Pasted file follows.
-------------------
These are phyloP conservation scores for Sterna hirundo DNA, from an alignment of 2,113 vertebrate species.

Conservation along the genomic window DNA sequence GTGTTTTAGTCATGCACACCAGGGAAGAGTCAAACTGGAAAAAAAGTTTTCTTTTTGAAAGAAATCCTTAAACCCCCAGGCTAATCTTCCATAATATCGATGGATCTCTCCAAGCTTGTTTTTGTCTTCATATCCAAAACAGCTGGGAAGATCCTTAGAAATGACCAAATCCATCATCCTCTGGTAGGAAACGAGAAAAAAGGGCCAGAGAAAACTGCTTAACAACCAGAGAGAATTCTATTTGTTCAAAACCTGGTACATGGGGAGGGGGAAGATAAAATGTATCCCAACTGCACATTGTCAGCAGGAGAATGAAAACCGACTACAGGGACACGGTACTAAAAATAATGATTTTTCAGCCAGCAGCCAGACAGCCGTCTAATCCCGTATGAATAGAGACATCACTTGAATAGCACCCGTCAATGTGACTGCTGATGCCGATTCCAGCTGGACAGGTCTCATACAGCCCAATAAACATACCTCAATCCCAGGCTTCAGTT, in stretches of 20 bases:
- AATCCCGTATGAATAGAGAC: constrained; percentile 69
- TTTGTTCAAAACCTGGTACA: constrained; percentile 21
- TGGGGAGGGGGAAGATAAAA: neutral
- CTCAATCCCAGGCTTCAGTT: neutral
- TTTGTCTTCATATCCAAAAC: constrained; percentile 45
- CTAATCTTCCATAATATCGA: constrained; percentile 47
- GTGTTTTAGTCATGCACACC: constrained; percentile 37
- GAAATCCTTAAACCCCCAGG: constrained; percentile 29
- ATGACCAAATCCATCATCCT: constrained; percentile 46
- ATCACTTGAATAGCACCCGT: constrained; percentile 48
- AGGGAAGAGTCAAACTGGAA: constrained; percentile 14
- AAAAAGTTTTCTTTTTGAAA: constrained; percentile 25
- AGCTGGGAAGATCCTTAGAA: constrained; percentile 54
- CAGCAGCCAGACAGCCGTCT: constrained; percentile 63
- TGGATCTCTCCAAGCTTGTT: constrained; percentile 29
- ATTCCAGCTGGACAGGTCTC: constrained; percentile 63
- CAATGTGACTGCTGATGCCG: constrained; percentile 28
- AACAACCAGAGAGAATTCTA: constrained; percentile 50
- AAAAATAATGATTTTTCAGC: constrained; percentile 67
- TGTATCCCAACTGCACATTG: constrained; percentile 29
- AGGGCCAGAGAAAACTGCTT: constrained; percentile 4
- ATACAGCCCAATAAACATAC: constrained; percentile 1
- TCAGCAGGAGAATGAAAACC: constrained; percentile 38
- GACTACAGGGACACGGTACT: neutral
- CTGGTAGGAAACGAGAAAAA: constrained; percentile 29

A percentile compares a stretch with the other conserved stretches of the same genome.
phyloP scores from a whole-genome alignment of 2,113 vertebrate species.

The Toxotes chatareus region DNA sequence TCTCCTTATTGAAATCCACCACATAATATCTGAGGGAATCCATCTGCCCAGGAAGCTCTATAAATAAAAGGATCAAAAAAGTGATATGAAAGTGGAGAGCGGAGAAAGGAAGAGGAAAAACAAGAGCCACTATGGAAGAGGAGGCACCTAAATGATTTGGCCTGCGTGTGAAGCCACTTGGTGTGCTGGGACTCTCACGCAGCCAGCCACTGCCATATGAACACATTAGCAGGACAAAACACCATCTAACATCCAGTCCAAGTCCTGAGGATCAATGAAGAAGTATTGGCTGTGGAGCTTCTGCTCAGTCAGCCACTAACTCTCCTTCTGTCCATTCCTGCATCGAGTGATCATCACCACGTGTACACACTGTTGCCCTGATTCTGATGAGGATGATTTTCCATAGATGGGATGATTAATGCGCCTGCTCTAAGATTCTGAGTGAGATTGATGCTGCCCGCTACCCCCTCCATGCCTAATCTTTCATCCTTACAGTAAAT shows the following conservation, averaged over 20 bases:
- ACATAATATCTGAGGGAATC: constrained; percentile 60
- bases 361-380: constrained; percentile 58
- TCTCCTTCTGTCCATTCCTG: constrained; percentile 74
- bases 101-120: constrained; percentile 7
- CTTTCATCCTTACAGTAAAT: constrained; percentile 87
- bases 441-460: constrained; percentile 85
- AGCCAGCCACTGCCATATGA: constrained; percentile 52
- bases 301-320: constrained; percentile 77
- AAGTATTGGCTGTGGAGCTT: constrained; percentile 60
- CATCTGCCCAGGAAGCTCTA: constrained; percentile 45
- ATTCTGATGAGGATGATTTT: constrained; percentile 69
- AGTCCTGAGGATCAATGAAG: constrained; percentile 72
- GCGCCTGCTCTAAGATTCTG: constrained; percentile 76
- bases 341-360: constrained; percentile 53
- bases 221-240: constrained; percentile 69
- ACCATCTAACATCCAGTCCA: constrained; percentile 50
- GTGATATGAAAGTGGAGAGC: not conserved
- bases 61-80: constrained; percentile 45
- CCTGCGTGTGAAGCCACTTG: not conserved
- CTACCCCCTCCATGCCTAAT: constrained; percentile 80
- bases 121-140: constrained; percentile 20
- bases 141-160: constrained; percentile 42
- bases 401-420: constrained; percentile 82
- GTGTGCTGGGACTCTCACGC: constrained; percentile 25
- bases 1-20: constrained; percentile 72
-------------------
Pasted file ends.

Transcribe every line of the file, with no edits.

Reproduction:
These are phyloP conservation scores for Sterna hirundo DNA, from an alignment of 2,113 vertebrate species.

Conservation along the genomic window DNA sequence GTGTTTTAGTCATGCACACCAGGGAAGAGTCAAACTGGAAAAAAAGTTTTCTTTTTGAAAGAAATCCTTAAACCCCCAGGCTAATCTTCCATAATATCGATGGATCTCTCCAAGCTTGTTTTTGTCTTCATATCCAAAACAGCTGGGAAGATCCTTAGAAATGACCAAATCCATCATCCTCTGGTAGGAAACGAGAAAAAAGGGCCAGAGAAAACTGCTTAACAACCAGAGAGAATTCTATTTGTTCAAAACCTGGTACATGGGGAGGGGGAAGATAAAATGTATCCCAACTGCACATTGTCAGCAGGAGAATGAAAACCGACTACAGGGACACGGTACTAAAAATAATGATTTTTCAGCCAGCAGCCAGACAGCCGTCTAATCCCGTATGAATAGAGACATCACTTGAATAGCACCCGTCAATGTGACTGCTGATGCCGATTCCAGCTGGACAGGTCTCATACAGCCCAATAAACATACCTCAATCCCAGGCTTCAGTT, in stretches of 20 bases:
- AATCCCGTATGAATAGAGAC: constrained; percentile 69
- TTTGTTCAAAACCTGGTACA: constrained; percentile 21
- TGGGGAGGGGGAAGATAAAA: neutral
- CTCAATCCCAGGCTTCAGTT: neutral
- TTTGTCTTCATATCCAAAAC: constrained; percentile 45
- CTAATCTTCCATAATATCGA: constrained; percentile 47
- GTGTTTTAGTCATGCACACC: constrained; percentile 37
- GAAATCCTTAAACCCCCAGG: constrained; percentile 29
- ATGACCAAATCCATCATCCT: constrained; percentile 46
- ATCACTTGAATAGCACCCGT: constrained; percentile 48
- AGGGAAGAGTCAAACTGGAA: constrained; percentile 14
- AAAAAGTTTTCTTTTTGAAA: constrained; percentile 25
- AGCTGGGAAGATCCTTAGAA: constrained; percentile 54
- CAGCAGCCAGACAGCCGTCT: constrained; percentile 63
- TGGATCTCTCCAAGCTTGTT: constrained; percentile 29
- ATTCCAGCTGGACAGGTCTC: constrained; percentile 63
- CAATGTGACTGCTGATGCCG: constrained; percentile 28
- AACAACCAGAGAGAATTCTA: constrained; percentile 50
- AAAAATAATGATTTTTCAGC: constrained; percentile 67
- TGTATCCCAACTGCACATTG: constrained; percentile 29
- AGGGCCAGAGAAAACTGCTT: constrained; percentile 4
- ATACAGCCCAATAAACATAC: constrained; percentile 1
- TCAGCAGGAGAATGAAAACC: constrained; percentile 38
- GACTACAGGGACACGGTACT: neutral
- CTGGTAGGAAACGAGAAAAA: constrained; percentile 29

A percentile compares a stretch with the other conserved stretches of the same genome.
phyloP scores from a whole-genome alignment of 2,113 vertebrate species.

The Toxotes chatareus region DNA sequence TCTCCTTATTGAAATCCACCACATAATATCTGAGGGAATCCATCTGCCCAGGAAGCTCTATAAATAAAAGGATCAAAAAAGTGATATGAAAGTGGAGAGCGGAGAAAGGAAGAGGAAAAACAAGAGCCACTATGGAAGAGGAGGCACCTAAATGATTTGGCCTGCGTGTGAAGCCACTTGGTGTGCTGGGACTCTCACGCAGCCAGCCACTGCCATATGAACACATTAGCAGGACAAAACACCATCTAACATCCAGTCCAAGTCCTGAGGATCAATGAAGAAGTATTGGCTGTGGAGCTTCTGCTCAGTCAGCCACTAACTCTCCTTCTGTCCATTCCTGCATCGAGTGATCATCACCACGTGTACACACTGTTGCCCTGATTCTGATGAGGATGATTTTCCATAGATGGGATGATTAATGCGCCTGCTCTAAGATTCTGAGTGAGATTGATGCTGCCCGCTACCCCCTCCATGCCTAATCTTTCATCCTTACAGTAAAT shows the following conservation, averaged over 20 bases:
- ACATAATATCTGAGGGAATC: constrained; percentile 60
- bases 361-380: constrained; percentile 58
- TCTCCTTCTGTCCATTCCTG: constrained; percentile 74
- bases 101-120: constrained; percentile 7
- CTTTCATCCTTACAGTAAAT: constrained; percentile 87
- bases 441-460: constrained; percentile 85
- AGCCAGCCACTGCCATATGA: constrained; percentile 52
- bases 301-320: constrained; percentile 77
- AAGTATTGGCTGTGGAGCTT: constrained; percentile 60
- CATCTGCCCAGGAAGCTCTA: constrained; percentile 45
- ATTCTGATGAGGATGATTTT: constrained; percentile 69
- AGTCCTGAGGATCAATGAAG: constrained; percentile 72
- GCGCCTGCTCTAAGATTCTG: constrained; percentile 76
- bases 341-360: constrained; percentile 53
- bases 221-240: constrained; percentile 69
- ACCATCTAACATCCAGTCCA: constrained; percentile 50
- GTGATATGAAAGTGGAGAGC: not conserved
- bases 61-80: constrained; percentile 45
- CCTGCGTGTGAAGCCACTTG: not conserved
- CTACCCCCTCCATGCCTAAT: constrained; percentile 80
- bases 121-140: constrained; percentile 20
- bases 141-160: constrained; percentile 42
- bases 401-420: constrained; percentile 82
- GTGTGCTGGGACTCTCACGC: constrained; percentile 25
- bases 1-20: constrained; percentile 72